Source: MIL-OSI Submissions
Source: Te Pukenga
Te Pūkenga ākonga (learners) and kaimahi (staff) are working together to develop a system that meets the needs of its ākonga, particularly Māori, Pacific and disabled ākonga who are often underserved.
Learner Journey and Experience Deputy Chief Executive Tania Winslade says, “From 1 January 2023, Te Pūkenga will be the largest tertiary education network in Aotearoa. We have an opportunity to drive real change that addresses persistent inequity within the tertiary education system through a whole-of-system approach.
“In 2020, Te Pūkenga conducted ‘Te Rito’ research which gave an understanding of what ākonga need to realise their potential. We then focused on piloting network-wide initiatives that support the holistic wellbeing of ākonga, like whakawhanaungatanga for prestart, tuakana-teina mentorships, and expanding access to free mental health services for all learners.”
The Learner Journey and Experience team is now at the co-design stage, workshopping ideas for improving systems, processes, and outcomes, particularly for ākonga Māori and other underserved learner groups.
During May, Te Pūkenga is out in the network working with ākonga and kaimahi across the country to discover their ideas about succeeding in education in their region. The engagement process involves ākonga in co-design work towards the creation of a Learner (with Whānau) Success and Equity Strategy. This important piece of work sets out what Te Pūkenga will deliver over the next 10 years to make sure learners, apprentices and trainees have what they need to thrive and succeed when undertaking vocational or applied training.
Established in 2020, Te Pūkenga is one of the key changes of the Reform of Vocational Education. Te Pūkenga Charter, embedded in the Education and Training Act 2020, provides clear direction for how the organisation must create a transformational vocational education system that had learners at its centre.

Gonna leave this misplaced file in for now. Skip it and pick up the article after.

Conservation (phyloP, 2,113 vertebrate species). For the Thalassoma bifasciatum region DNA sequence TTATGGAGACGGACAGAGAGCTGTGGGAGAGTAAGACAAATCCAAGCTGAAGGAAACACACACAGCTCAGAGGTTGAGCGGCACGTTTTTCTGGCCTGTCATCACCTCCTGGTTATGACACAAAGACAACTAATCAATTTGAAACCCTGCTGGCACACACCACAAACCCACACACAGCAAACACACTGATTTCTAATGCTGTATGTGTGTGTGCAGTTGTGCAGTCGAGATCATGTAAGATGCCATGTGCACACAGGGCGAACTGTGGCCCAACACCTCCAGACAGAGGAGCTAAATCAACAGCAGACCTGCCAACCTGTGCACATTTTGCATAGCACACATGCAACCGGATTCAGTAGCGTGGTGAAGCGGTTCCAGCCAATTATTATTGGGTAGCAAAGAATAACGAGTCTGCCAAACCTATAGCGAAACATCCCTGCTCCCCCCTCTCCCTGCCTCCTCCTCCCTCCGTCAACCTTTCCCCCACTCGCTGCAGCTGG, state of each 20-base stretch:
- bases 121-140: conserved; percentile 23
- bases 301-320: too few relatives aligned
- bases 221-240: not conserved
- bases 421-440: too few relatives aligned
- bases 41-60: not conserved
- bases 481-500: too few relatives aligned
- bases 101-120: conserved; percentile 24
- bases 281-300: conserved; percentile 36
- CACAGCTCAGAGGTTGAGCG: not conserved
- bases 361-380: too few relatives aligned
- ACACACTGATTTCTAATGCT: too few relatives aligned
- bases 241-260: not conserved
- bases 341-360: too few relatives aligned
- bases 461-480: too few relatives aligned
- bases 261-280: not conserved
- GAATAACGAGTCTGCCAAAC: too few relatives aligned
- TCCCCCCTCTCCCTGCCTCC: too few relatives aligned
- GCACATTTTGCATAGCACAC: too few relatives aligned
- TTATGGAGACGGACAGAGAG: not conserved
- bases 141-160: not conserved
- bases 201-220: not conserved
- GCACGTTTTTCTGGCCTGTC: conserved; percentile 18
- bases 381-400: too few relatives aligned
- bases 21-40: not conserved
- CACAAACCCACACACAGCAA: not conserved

Kaikōkiri Director Learner Innovation Debbie Preston says, “The strategy’s co-design process builds on our research into the barriers and enablers for learners – particularly those who have previously been traditionally underserved. Te Rito research has become an essential resource for keeping ākonga at the centre of Te Pūkenga projects.
All parts of Te Pūkenga are involved, with the Interim Learner Advisory Committee looking at options for the future state of learner voice and representation and learners success priorities for 2023.
Jordan Gush – BCITO apprentice, Interim Learner Advisory Committee, and Te Pūkenga Council member was part of this korero on 16 May. Jordan says, “It’s great to be part of designing a more connected and better experience, not only ourselves but for all those that come after us. Everyone should have opportunities to reach their goals.”
Committee co-chair Dahrian Watene commented, “To provide better futures for our whānau, and knowing that the mahi we do now will reach into future generations keeps us committed to these changes.”
This first series of wānanga will be followed by further engagements across the motu later in the year as Te Pūkenga continues to extend and build on ideas and innovation.
Once fully established, Te Pūkenga will be Aotearoa New Zealand’s largest tertiary provider and the 35th largest globally.